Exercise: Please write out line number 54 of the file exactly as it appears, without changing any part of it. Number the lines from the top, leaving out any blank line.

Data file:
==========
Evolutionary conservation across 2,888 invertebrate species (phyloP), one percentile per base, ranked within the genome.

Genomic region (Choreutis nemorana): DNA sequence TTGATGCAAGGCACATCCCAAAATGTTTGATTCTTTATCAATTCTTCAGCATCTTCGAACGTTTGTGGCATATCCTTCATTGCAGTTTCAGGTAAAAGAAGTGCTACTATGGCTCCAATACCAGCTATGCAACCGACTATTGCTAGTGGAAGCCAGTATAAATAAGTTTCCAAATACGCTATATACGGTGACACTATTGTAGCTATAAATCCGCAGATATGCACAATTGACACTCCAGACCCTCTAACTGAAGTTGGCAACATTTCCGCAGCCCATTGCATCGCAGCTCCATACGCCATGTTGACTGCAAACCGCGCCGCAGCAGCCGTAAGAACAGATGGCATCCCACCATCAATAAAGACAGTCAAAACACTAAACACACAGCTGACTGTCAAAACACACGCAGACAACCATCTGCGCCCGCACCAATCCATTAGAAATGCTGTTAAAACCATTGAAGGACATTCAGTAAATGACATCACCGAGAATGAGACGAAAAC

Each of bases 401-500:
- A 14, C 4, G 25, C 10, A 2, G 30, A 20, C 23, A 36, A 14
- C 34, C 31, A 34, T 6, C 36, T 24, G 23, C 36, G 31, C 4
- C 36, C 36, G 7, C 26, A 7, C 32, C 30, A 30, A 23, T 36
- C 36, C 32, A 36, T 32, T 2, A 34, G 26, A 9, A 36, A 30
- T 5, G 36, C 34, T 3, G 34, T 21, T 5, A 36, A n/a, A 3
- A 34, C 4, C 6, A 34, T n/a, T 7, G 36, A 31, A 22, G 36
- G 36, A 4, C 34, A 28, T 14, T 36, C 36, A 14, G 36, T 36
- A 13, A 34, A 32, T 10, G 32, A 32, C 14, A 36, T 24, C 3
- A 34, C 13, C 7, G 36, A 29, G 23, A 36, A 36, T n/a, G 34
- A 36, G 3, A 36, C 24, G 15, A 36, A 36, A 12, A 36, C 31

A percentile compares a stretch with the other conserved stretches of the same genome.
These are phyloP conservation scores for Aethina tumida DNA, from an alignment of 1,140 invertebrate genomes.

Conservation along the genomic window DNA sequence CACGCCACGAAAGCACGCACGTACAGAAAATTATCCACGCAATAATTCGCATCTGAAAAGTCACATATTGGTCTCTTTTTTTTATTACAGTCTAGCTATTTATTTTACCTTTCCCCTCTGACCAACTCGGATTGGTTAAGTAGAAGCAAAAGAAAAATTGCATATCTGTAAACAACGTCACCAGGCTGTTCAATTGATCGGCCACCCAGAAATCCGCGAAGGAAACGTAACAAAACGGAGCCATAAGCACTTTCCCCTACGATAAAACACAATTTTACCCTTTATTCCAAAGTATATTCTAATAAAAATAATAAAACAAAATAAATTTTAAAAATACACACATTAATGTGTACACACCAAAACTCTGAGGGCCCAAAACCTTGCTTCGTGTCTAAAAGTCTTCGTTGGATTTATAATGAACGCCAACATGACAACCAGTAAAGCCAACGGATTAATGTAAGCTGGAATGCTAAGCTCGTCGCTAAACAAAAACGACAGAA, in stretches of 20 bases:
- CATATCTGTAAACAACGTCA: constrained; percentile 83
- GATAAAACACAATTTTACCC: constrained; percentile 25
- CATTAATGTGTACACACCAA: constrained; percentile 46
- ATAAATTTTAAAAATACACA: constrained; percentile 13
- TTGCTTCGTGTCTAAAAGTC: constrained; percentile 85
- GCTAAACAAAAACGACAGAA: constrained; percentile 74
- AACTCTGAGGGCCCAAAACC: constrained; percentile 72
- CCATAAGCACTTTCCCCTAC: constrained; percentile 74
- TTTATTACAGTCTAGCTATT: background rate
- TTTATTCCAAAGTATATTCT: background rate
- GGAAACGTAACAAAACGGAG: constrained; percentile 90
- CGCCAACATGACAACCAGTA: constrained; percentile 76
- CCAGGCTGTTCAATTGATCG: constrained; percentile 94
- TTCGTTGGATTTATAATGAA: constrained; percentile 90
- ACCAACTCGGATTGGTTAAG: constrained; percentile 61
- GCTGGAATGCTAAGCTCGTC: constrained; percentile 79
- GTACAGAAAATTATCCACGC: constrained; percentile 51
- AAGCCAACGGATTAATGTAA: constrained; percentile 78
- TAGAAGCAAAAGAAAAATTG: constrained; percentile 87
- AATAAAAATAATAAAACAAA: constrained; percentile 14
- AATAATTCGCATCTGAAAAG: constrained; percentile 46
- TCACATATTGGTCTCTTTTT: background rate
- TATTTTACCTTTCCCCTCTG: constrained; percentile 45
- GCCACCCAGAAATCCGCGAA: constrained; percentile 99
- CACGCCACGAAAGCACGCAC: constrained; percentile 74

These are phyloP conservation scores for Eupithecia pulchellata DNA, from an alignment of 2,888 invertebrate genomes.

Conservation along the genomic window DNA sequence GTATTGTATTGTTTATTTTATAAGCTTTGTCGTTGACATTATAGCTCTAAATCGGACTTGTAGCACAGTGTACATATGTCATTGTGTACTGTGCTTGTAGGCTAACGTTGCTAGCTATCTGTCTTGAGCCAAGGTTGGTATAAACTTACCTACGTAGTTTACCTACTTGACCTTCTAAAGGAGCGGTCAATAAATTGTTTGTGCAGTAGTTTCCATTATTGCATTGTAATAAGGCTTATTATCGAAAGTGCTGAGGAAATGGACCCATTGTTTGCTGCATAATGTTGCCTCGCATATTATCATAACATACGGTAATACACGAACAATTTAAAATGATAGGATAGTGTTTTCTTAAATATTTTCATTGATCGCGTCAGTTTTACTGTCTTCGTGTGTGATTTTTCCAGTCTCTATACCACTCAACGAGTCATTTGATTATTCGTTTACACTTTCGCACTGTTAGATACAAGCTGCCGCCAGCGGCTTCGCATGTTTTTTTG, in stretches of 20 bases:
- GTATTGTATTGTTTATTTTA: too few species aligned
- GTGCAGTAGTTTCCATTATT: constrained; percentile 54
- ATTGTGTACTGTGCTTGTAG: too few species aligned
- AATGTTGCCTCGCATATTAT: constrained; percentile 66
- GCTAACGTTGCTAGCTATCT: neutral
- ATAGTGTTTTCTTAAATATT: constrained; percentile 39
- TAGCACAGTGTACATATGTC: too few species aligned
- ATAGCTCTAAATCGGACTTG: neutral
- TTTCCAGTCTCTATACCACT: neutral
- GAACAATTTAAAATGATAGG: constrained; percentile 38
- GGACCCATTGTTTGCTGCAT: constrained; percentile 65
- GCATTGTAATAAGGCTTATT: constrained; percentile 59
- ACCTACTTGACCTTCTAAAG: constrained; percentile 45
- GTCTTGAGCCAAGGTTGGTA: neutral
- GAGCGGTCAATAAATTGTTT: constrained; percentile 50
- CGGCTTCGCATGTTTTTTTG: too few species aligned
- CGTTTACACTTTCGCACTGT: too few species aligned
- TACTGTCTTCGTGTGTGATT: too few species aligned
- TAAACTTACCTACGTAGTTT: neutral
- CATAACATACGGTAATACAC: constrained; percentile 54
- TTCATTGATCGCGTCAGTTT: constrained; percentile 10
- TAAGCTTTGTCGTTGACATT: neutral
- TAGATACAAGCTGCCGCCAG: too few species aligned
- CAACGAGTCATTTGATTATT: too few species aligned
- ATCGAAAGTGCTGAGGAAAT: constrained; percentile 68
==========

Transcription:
- GGACCCATTGTTTGCTGCAT: constrained; percentile 65